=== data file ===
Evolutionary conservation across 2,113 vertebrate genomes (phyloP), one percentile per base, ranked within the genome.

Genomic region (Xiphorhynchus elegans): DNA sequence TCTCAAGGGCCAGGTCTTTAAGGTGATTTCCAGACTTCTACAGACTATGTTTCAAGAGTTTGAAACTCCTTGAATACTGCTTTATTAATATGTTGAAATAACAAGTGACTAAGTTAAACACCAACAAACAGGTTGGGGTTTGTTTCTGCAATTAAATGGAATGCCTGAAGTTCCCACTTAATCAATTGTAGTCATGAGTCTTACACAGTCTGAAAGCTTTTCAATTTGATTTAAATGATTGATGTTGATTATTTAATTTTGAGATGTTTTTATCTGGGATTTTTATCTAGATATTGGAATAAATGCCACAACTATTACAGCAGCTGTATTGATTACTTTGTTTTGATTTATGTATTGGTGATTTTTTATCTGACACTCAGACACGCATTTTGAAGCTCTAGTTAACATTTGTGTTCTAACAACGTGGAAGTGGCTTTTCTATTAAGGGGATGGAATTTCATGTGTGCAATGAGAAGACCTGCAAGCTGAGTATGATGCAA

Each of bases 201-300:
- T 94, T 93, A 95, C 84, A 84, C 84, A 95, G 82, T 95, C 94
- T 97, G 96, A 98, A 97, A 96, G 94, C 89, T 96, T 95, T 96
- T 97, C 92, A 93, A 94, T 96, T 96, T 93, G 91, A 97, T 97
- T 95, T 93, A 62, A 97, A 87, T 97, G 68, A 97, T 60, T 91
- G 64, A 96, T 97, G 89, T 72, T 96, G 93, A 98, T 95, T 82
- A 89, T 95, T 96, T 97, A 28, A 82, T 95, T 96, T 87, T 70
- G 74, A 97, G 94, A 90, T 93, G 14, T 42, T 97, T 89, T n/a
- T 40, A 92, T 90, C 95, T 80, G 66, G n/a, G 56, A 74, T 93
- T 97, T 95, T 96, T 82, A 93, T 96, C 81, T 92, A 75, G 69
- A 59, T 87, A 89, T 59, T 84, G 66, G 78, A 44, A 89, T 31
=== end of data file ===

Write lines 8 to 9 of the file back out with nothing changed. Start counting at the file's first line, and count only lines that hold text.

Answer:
- G 64, A 96, T 97, G 89, T 72, T 96, G 93, A 98, T 95, T 82
- A 89, T 95, T 96, T 97, A 28, A 82, T 95, T 96, T 87, T 70